SciELO - Scientific Electronic Library Online

 
vol.50 issue3EARLY FUNCTIONAL RESULTS OF BIOFEEDBACK AND ITS IMPACT ON QUALITY OF LIFE OF PATIENTS WITH ANAL INCONTINENCEARE THE SPIDER ANGIOMAS SKIN MARKERS OF HEPATOPULMONARY SYNDROME? author indexsubject indexarticles search
Home Pagealphabetic serial listing  

Services on Demand

Article

Indicators

Related links

  • Have no similar articlesSimilars in SciELO

Share


Arquivos de Gastroenterologia

Print version ISSN 0004-2803

Arq. Gastroenterol. vol.50 no.3 São Paulo July/Sept. 2013

http://dx.doi.org/10.1590/S0004-28032013000200030 

Original Articles

ROLE OF HELICOBACTER PYLORI INFECTION AND LIFESTYLE HABITS IN THE DEVELOPMENT OF GASTRODUODENAL DISEASES IN A POPULATION FROM THE BRAZILIAN AMAZON

Papel da infecção por Helicobacter pylori e hábitos de vida no desenvolvimento das doenças gastroduodenais em uma população da amazônia brasileira

Ruth Maria Dias Ferreira VINAGRE1, Adenielson VILAR-e-SILVA2, Amanda Alves FECURY2, Luisa Caricio MARTINS2

1Departamento de Clínica Médica, Hospital Ophir Loyola, Belém, PA, Brasil.

2Laboratório de Clínica e Patologia de Doenças Tropicais da Universidade do Pará, Belém, PA, Brasil.

ABSTRACT

Context

Although more than half of the world's population is colonized with Helicobacter pylori, it remains unknown why this organism is able to produce severe disease in some hosts and be innocuous in others. The clinical outcome of infection is determined by several factors, including differences in the host response to bacterial stimulation, specific virulence factors of the organism and environmental influences, or a combination of these factors.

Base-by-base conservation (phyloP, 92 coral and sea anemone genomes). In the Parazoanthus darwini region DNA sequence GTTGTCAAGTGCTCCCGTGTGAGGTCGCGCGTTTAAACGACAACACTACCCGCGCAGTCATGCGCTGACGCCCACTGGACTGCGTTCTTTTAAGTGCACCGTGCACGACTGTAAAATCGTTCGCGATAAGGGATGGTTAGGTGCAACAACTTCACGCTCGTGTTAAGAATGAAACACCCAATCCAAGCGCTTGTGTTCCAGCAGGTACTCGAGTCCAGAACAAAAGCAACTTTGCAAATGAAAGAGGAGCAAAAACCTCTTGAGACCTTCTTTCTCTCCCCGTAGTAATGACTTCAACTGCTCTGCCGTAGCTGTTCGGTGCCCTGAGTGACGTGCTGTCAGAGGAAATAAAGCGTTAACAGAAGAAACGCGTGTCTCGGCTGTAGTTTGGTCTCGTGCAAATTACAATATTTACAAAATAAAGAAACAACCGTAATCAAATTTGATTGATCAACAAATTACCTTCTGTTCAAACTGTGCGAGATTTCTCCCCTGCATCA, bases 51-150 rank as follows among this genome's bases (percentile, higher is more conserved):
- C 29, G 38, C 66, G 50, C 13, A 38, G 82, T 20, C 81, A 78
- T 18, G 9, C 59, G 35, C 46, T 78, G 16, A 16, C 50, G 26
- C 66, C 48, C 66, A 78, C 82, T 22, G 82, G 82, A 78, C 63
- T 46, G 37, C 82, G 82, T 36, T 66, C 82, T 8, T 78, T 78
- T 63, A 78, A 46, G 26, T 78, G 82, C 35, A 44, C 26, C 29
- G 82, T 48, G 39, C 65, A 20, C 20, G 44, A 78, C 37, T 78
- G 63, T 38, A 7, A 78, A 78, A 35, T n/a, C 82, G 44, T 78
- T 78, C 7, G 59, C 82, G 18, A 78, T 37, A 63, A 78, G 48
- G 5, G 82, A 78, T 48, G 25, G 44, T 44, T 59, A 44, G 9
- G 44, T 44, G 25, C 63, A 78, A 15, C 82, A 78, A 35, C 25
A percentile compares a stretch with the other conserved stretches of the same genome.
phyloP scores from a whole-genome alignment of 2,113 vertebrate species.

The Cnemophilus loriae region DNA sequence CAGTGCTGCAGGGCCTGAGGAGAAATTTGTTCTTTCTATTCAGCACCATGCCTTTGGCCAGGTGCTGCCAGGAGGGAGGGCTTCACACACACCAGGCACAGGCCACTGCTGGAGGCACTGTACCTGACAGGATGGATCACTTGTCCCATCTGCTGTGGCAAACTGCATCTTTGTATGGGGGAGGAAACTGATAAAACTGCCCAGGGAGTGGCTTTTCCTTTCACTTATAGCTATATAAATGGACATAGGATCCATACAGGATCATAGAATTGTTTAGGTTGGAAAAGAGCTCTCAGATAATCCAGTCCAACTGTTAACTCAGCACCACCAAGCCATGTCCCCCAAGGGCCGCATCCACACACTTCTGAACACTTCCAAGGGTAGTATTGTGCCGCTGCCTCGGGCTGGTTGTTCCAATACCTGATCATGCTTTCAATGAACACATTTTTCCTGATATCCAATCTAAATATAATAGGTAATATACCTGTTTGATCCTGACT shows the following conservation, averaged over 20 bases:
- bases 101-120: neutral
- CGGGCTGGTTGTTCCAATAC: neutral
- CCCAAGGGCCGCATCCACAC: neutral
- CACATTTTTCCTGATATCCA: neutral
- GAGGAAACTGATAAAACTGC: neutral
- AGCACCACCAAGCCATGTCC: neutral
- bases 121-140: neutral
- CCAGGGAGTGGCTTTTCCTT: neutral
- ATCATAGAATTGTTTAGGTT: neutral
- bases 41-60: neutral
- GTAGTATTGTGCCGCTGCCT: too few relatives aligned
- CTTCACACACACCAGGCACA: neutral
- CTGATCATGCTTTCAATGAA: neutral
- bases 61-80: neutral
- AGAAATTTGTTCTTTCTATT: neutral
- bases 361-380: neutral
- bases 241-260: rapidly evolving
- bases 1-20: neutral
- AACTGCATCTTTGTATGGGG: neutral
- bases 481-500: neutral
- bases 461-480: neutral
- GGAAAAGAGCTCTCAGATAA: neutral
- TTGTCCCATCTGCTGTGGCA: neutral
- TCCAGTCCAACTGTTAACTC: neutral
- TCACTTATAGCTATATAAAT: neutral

Objectives

This study compared the prevalence of H. pylori infection and risk factors (infection with CagA+ strains, excessive alcohol consumption, smoking, and inadequate eating habits) between patients with different gastrointestinal disorders and associated these risk factors with the histopathological findings.

Methods

In a prospective study, samples were collected from 442 patients and a standardized questionnaire regarding lifestyle habits (excessive alcohol consumption, smoking, and eating habits) was applied. The presence of H. pylori and of the cagA gene was investigated by polymerase chain reaction (PCR). Gastric biopsies were obtained for histological assessment.

Results

The frequency of alcohol consumption, smoking, inadequate diet and infection with CagA+ H. pylori was higher among patients with peptic ulcer and adenocarcinoma when compared to those with gastritis. Gastric inflammation was more pronounced in patients infected with CagA+ strains.

Conclusion

We conclude that infection with CagA+ H. pylori strains, excessive alcohol consumption, smoking and inadequate eating habits increase the risk of developing peptic ulcer and gastric carcinoma.